I get the impression that many Americans — those who blog and write articles — are saying, “America is so rich. We can share.” (Or rather, “Our govt can share.”) That seems to be the “Haves” perspective. Those folks with good jobs or pensions, those who’ve won their share of the American lottery and are enjoying it.
Unlike those hopeful Poles, I’ve been in the States, seen enough places, and read enough that I realize there’s a major “Have Not” section in the US, too. So how do the Have Nots – all those folks living in ghettos, tenement slums, on the streets, Appalachian villages, and homeless camps in Florida – look at this “y’all come” generosity? Folks who’ve missed out somehow on the big win, what’s their take on this? If they were allowed to share their perspective, they could tell money-seekers a thing or two.
To Whom It May Concern: Canada is a tough place to survive; you have to work hard to make a living; we’re almost all relatively poor; precipitation is unpredictable; our winters can be bitterly cold. We’re glad for immigrants but not delusions. 🙂
A few days ago I received an interesting phone call from some lady wanting to share a few Bible verses with me. She started out by quoting Jeremiah 29:11-12, then began talking about having peace during these troubled times. Especially with this pandemic – the worst that’s ever been!
Reader of history that I am, I reminded her of the Black Death. In the 1300’s the Bubonic Plague was brought back to Italy by sailors returning from the orient; it subsequently swept through Europe in several waves and wiped out about a third of the population of the western world. A person could argue that Covid-19 could have been as bad; however, we’ve taken extreme precautions and also have access to an infinitely better health care system.
Plus, our lot is easier because we have less corruption. I read once that in some Italian cities men were hired to go house to house and bring out any that were diseased. These toughs were given free rein to “diagnose” and haul away anyone they didn’t like or demand payment – in whatever form – from the home’s occupants. Occupants unwilling to pay risked being tossed on the cart with those already infected and/or dying.
Pardon me, but the only reason anyone can say this is the worst pandemic in history is because they don’t know history. Even the Spanish ‘flu was worse, as health care was limited and whole families sometimes died. People may be pretty panicked now, but there’s nothing like the superstition of the Middle Ages. No one has resorted to self-flagellation as some did during the Bubonic plague, going from town to town whipping and slashing themselves to gain the sympathy of the gods in hopes of averting the plague.
Climatic Disaster and Famine
Last night in Bible Study we were going over Joseph being sold into slavery in Egypt and Pharoah’s dream, which Joseph interpreted. (Genesis Ch.41) Joseph predicted seven years of plenty, followed by seven lean years. According to the Bible account, this was a widespread catastrophe. It dawned on me that the drought and famine in Egypt would have been a lot like our “Dirty thirties” years.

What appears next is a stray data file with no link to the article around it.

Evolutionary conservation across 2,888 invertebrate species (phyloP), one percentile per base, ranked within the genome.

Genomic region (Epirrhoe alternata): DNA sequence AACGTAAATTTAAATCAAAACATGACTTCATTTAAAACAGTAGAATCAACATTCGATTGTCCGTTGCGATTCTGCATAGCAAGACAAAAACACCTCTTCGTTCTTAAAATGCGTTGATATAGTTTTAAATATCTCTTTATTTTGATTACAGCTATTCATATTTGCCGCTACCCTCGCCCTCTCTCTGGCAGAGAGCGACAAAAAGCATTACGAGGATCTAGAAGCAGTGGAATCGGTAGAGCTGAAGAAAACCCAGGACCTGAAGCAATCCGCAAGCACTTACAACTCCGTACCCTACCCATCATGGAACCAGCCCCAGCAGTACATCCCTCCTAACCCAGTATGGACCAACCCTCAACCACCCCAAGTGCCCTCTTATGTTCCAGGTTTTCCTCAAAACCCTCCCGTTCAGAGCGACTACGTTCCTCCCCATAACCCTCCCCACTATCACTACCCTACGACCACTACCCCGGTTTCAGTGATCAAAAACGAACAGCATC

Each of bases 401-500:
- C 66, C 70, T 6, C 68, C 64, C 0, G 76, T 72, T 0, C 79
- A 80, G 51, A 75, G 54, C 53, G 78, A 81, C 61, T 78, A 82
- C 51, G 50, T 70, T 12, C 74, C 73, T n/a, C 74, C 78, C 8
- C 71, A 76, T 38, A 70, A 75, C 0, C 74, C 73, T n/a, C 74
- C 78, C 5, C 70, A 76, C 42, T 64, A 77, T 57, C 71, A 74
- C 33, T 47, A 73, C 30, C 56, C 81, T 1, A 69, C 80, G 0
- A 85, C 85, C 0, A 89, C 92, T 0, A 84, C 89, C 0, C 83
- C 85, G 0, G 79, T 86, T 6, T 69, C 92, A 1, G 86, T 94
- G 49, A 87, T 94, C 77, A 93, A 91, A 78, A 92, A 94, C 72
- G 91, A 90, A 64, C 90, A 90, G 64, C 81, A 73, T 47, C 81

People in the Thirties may have said, “This is the worst climatic disaster in history,” but I suspect there have been various climatic disasters before that one. Most of us have never heard about them. In most cases records weren’t kept; the accounts became simple folklore.
Thankfully, the Great Plains people learned a lot from those dry years; farming practices have changed drastically since the drought and soil moisture conservation has become a priority.
As to the Middle East famine, Joseph was able to guide Egypt through those years and preserve his own family as well. But over all, the land that was once a breadbasket is now desert sand.
Buying, Selling, and Lessons Learned
One good thing is that Egypt didn’t have a stock market to crash like ours did in 1929. In that sense the Thirties delivered a double-whammy here in North America. Then with a war looming — things must have looked pretty bleak indeed to our grandparents.
In the 1920s the sale of stocks was booming, investors were making piles, and bankers came under pressure to make collateral-free loans to wannabe stock-buyers. All these new players drove the price of stocks up, but seasoned traders were keeping a nervous eye on the trading, knowing stock prices had to level off and maybe even drop.
On “Black Tuesday” Oct 29, 1929 someone(s) got so nervous he/they dumped thousands of stocks on the market. Others investors saw this and figured, “Ah! Someone knows something. Prices are going to drop. We’re selling, too!” Sixteen million shares were thrown on the market that day and more during the rest of the week. By Friday the market was flooded with shares no one wanted to buy. The rest is history.
In the 1990’s the US government, under pressure from builders, increased the sale of new houses by urging bankers to give collateral-free loans with very low interest rates. Mortgages were contracted right and left; new home buyers gave the housing market the shot in the arm builders were hoping for. But when those mortgages came up for renewal at the regular interest rate… The rest is history.
The housing market crash and ensuing depression didn’t hit us as hard here in Canada because a) Canadian bankers are far too cautious to make collateral-free loans and b) you can’t legally walk away from a mortgage you’ve contracted here in Canada. If the mortgage holder defaults, the bank may repossess and sell the house but the holder is legally liable to pay whatever is still owing.
Fifty years from now will someone again come up with some new purchase people must make and urge bankers to make low-interest, collateral-free loans so people can have this new necessity? And it will lead to another depression? Or will our descendants read these histories and learn that this hasn’t worked well in the past?